Before the lights dimmed in the 500-seat theater for the Sunday matinee, I got a pretty good headcount from my vantage point at the back of the theatre. The main floor was sold out, and there were many audience members in the parts of the balcony that I could see. But what was more interesting was that I counted six men in attendance; the vast majority of seats were taken by middle-aged women.
So what so appealed to this group? “Menopause the Musical” (MTM), which follows a chance meeting at New York City’s Bloomingdale’s Department Store by four middle-aged women beset with all the changes that menopause can bring. The four women brought different perspectives – one was an Earth mother, while another was a soap opera star. The third woman was focused on her career, while the fourth person was a housewife visiting the big city from Iowa. The show, which was written by Jeanie Linders and first produced in 2001, has now been presented in 14 countries.
I attended the musical with my friend, Mara. We each were in stitches for most of the show. The show addresses hot flashes, weight gain, sex, mood swings, changing vision and other issues that women face in going through menopause. In addition, the show also addresses the challenge of aging in a culture that promotes youth as well as the challenge of being a member of the sandwich generation that has both children and elderly parents. And all of this takes place with songs that are well-known by the audience that are “tweaked” to focus on menopause, such as “Heat Wave,” “Stayin’ Alive,” “Puff, The Magic Dragon,” and “I Got You Babe.”
So what was our response? “Menopause the Musical is good medicine to dispel some of the worries about turning into an estrogen-starved crone post menopause,” Mara said. “From the first hot flash and first song to the last, I kept laughing and thinking, ‘This is so clever.’”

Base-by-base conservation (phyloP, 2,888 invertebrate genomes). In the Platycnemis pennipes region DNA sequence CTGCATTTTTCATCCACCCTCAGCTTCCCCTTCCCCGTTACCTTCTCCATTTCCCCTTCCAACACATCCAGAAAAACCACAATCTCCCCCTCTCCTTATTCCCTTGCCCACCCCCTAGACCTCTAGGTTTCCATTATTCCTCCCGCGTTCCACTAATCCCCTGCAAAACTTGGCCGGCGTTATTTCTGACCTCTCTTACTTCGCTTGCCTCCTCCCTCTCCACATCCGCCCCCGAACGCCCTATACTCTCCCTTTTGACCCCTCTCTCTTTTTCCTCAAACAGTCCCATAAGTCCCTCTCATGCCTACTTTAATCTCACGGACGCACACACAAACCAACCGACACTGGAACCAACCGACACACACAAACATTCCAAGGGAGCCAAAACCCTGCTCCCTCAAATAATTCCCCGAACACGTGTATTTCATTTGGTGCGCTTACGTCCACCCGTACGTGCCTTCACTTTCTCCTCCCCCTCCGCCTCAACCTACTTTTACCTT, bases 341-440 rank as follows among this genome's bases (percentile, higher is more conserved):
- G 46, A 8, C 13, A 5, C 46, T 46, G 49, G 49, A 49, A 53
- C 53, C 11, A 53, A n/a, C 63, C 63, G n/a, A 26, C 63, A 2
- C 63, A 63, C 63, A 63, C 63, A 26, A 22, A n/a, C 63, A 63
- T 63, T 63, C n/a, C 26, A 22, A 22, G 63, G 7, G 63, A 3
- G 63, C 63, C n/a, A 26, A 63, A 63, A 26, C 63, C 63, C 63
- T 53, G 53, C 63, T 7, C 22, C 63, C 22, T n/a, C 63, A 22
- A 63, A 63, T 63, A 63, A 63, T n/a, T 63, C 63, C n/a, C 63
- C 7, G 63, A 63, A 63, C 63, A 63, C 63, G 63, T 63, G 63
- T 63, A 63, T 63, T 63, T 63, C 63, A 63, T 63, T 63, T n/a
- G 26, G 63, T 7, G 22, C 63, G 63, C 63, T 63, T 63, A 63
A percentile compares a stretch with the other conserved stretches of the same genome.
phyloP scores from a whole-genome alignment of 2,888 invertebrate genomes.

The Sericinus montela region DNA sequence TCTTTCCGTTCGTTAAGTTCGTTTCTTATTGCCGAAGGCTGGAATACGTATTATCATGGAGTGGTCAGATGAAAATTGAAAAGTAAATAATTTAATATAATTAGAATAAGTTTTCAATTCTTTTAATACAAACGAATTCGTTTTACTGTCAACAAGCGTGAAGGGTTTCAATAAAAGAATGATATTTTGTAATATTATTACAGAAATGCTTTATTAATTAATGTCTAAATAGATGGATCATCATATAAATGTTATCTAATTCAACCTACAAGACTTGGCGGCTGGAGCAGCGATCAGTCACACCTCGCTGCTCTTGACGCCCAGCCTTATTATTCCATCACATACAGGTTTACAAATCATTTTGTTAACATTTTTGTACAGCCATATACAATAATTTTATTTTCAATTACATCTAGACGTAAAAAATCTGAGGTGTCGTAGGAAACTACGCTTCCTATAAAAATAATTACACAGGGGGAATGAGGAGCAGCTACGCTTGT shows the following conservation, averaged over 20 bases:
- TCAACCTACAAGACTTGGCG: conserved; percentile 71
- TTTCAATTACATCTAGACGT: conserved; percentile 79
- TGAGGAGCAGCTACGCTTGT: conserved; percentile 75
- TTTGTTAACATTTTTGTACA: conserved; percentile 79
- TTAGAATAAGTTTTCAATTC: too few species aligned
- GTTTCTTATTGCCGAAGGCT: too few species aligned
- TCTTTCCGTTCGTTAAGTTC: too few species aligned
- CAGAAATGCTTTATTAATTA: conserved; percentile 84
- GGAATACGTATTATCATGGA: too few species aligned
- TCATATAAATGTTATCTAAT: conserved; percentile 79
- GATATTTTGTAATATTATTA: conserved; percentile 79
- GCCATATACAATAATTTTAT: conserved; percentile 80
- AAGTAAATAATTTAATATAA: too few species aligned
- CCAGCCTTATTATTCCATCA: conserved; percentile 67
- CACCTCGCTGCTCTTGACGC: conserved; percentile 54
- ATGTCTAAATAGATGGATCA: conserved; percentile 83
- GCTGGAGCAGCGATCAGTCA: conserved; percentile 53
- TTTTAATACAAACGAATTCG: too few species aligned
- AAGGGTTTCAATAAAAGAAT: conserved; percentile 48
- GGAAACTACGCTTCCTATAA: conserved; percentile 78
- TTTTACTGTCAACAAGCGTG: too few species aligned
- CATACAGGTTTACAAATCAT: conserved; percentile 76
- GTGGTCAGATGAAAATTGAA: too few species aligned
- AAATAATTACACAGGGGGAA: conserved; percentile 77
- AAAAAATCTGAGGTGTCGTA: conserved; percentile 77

I appreciated that the show gave middle-age women a chance to bond, to laugh, and to realize they were not alone in facing these changes. Mara agreed, “It’s good for society that attitudes about health and wellness in older-age are losing the feebleness stereotypes. One thing women do well is share feelings and information and get each other to open up. Through music and discovered friendships—and shopping—MTM tells us that we can get through this and have a great attitude and a little black dress.”
“Women have a lot of emotions about menopause. I don’t per se care about the physical changes. Not worrying about birth control is a relief,” Mara said. Still, she felt there was one issue that some women face that wasn’t addressed in the musical. “It does force one into self-examination if you never had kids. Most of my menopause pain is from dredging up why I never took the plunge/had the nerve to have kids. Too late now, except for adoption and fostering. The musical didn’t address that but it would be hard to find a catchy song for that issue.”
Nevertheless, both Mara and I encourage women in menopause (or nearing menopause) to go see “Menopause, the Musical”. And be sure to take a friend (or a group of friends) along!
Published On: July 06, 2010